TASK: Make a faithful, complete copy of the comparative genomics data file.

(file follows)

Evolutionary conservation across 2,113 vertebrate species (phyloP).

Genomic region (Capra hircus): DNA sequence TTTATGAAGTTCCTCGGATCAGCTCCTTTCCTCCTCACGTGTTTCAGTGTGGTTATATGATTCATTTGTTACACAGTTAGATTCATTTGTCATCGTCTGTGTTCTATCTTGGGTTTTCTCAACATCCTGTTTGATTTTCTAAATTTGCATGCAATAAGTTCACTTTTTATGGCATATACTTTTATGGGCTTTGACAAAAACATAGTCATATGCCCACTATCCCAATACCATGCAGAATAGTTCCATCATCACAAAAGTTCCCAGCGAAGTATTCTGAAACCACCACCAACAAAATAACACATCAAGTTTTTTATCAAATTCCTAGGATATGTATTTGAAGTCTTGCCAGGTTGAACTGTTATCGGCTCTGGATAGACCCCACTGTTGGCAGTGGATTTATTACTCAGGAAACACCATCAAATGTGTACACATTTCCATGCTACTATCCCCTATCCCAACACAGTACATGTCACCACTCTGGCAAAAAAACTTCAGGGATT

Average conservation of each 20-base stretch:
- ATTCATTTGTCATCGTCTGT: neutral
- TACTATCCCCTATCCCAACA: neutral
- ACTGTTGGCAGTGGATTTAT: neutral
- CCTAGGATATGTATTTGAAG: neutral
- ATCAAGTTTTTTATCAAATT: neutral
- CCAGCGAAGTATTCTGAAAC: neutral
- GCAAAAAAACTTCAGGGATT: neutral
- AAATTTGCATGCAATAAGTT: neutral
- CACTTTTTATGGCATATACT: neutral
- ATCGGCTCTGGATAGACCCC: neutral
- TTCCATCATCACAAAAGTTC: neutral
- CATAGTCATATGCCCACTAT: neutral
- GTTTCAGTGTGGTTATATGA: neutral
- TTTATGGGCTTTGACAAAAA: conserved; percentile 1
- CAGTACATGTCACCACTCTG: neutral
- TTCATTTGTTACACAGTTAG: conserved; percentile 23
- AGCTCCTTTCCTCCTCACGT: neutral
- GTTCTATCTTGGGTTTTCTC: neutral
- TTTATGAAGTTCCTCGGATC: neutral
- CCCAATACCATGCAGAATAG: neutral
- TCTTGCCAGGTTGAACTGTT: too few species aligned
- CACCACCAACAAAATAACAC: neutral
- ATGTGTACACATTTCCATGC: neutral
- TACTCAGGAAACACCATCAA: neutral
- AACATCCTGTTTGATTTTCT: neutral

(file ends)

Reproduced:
Evolutionary conservation across 2,113 vertebrate species (phyloP).

Genomic region (Capra hircus): DNA sequence TTTATGAAGTTCCTCGGATCAGCTCCTTTCCTCCTCACGTGTTTCAGTGTGGTTATATGATTCATTTGTTACACAGTTAGATTCATTTGTCATCGTCTGTGTTCTATCTTGGGTTTTCTCAACATCCTGTTTGATTTTCTAAATTTGCATGCAATAAGTTCACTTTTTATGGCATATACTTTTATGGGCTTTGACAAAAACATAGTCATATGCCCACTATCCCAATACCATGCAGAATAGTTCCATCATCACAAAAGTTCCCAGCGAAGTATTCTGAAACCACCACCAACAAAATAACACATCAAGTTTTTTATCAAATTCCTAGGATATGTATTTGAAGTCTTGCCAGGTTGAACTGTTATCGGCTCTGGATAGACCCCACTGTTGGCAGTGGATTTATTACTCAGGAAACACCATCAAATGTGTACACATTTCCATGCTACTATCCCCTATCCCAACACAGTACATGTCACCACTCTGGCAAAAAAACTTCAGGGATT

Average conservation of each 20-base stretch:
- ATTCATTTGTCATCGTCTGT: neutral
- TACTATCCCCTATCCCAACA: neutral
- ACTGTTGGCAGTGGATTTAT: neutral
- CCTAGGATATGTATTTGAAG: neutral
- ATCAAGTTTTTTATCAAATT: neutral
- CCAGCGAAGTATTCTGAAAC: neutral
- GCAAAAAAACTTCAGGGATT: neutral
- AAATTTGCATGCAATAAGTT: neutral
- CACTTTTTATGGCATATACT: neutral
- ATCGGCTCTGGATAGACCCC: neutral
- TTCCATCATCACAAAAGTTC: neutral
- CATAGTCATATGCCCACTAT: neutral
- GTTTCAGTGTGGTTATATGA: neutral
- TTTATGGGCTTTGACAAAAA: conserved; percentile 1
- CAGTACATGTCACCACTCTG: neutral
- TTCATTTGTTACACAGTTAG: conserved; percentile 23
- AGCTCCTTTCCTCCTCACGT: neutral
- GTTCTATCTTGGGTTTTCTC: neutral
- TTTATGAAGTTCCTCGGATC: neutral
- CCCAATACCATGCAGAATAG: neutral
- TCTTGCCAGGTTGAACTGTT: too few species aligned
- CACCACCAACAAAATAACAC: neutral
- ATGTGTACACATTTCCATGC: neutral
- TACTCAGGAAACACCATCAA: neutral
- AACATCCTGTTTGATTTTCT: neutral